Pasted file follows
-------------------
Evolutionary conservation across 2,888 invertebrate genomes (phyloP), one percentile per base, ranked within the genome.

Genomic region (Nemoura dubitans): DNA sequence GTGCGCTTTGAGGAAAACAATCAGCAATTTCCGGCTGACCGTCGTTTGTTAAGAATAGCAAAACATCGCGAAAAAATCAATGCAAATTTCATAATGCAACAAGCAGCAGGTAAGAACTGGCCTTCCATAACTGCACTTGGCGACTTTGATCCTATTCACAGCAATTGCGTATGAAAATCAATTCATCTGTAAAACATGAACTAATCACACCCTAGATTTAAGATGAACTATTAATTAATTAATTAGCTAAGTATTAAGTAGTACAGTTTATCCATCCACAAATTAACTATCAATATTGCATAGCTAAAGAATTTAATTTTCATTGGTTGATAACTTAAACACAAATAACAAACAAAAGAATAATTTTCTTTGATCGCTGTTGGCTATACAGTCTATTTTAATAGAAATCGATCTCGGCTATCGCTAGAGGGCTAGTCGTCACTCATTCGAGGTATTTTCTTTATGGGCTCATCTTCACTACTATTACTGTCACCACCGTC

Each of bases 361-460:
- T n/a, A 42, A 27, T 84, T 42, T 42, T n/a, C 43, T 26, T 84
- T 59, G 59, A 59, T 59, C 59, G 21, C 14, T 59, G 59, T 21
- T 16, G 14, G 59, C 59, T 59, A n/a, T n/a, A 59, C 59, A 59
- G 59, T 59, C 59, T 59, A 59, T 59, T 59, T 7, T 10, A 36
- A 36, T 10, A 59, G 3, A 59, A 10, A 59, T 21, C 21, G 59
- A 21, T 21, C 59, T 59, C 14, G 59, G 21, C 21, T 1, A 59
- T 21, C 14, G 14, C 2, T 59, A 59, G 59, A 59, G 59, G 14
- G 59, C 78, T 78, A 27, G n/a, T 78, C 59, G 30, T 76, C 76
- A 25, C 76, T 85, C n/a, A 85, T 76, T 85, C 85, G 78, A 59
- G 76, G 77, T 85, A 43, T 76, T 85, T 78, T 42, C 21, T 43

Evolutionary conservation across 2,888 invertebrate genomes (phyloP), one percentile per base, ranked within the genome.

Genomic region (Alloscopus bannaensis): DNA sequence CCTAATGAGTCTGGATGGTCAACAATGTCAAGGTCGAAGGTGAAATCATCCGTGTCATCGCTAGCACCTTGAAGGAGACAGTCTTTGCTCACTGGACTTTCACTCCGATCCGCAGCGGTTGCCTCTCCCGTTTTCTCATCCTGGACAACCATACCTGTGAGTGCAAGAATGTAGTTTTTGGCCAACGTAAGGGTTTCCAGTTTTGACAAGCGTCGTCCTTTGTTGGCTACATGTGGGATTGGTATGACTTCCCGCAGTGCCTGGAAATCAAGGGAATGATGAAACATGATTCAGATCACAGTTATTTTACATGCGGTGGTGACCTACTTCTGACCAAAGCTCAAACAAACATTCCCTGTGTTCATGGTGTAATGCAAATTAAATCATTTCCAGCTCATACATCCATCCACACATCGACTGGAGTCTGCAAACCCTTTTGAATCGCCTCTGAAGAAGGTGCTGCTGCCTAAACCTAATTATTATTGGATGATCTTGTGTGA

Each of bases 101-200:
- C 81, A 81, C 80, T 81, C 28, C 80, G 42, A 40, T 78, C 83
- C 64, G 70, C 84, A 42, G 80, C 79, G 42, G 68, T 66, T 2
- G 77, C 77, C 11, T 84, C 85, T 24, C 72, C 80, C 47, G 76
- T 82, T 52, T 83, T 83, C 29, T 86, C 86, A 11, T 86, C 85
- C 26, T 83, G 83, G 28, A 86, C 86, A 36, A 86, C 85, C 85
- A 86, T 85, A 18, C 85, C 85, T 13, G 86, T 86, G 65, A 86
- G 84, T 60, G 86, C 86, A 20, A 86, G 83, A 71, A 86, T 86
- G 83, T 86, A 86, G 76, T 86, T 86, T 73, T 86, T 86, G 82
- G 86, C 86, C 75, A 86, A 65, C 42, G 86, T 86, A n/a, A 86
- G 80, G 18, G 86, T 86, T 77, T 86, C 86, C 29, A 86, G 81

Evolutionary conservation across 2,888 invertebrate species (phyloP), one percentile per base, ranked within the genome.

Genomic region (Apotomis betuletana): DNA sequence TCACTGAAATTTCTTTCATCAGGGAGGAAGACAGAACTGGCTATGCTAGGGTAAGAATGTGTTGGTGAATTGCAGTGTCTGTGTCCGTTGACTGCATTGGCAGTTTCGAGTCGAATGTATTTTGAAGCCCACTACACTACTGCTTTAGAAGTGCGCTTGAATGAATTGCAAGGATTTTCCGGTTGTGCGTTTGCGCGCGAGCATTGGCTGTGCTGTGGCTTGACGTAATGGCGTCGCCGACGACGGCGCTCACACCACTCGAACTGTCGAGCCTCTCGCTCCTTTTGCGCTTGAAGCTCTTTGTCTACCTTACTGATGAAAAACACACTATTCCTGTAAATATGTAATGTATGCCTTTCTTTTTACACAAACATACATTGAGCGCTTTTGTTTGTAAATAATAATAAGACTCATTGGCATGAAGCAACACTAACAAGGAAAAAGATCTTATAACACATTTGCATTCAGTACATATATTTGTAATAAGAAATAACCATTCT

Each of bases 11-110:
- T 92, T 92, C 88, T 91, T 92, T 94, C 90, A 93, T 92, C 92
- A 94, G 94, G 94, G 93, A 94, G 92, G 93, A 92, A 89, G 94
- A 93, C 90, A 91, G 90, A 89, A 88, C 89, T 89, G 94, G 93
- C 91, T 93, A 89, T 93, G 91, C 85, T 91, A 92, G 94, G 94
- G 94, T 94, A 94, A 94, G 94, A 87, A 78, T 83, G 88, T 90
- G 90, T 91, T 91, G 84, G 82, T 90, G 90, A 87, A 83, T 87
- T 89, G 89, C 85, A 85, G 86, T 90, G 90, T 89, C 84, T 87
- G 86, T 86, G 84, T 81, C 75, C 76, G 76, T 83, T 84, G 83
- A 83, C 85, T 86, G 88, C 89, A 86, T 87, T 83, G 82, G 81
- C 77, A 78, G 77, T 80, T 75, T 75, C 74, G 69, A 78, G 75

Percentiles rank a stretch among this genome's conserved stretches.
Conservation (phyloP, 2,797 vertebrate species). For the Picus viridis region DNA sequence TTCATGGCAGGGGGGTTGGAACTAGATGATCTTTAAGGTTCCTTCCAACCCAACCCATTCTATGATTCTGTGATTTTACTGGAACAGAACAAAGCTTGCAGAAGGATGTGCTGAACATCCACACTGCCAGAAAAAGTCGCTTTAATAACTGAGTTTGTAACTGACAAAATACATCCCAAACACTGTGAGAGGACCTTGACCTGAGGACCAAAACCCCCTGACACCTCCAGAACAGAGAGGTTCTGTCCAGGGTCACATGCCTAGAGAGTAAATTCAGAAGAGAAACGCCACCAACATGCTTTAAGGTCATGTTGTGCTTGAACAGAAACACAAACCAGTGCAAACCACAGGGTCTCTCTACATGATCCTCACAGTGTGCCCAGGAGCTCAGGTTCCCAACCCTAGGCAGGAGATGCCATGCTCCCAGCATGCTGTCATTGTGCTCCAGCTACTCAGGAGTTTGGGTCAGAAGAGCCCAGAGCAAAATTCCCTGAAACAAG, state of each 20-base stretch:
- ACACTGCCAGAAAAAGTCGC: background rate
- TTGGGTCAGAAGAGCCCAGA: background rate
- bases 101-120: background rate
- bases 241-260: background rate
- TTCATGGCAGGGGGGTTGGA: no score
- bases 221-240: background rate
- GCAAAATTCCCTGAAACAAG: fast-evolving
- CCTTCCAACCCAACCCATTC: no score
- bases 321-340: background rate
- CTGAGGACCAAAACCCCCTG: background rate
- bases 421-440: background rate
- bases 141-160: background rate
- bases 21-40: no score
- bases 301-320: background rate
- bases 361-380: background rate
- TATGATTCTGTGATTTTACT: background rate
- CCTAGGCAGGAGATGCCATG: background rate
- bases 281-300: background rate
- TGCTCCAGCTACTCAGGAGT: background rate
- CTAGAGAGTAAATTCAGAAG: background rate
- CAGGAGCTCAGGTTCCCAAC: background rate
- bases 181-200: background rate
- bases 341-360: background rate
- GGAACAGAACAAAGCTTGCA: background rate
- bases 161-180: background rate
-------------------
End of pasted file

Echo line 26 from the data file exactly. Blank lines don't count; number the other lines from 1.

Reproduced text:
- G 80, G 18, G 86, T 86, T 77, T 86, C 86, C 29, A 86, G 81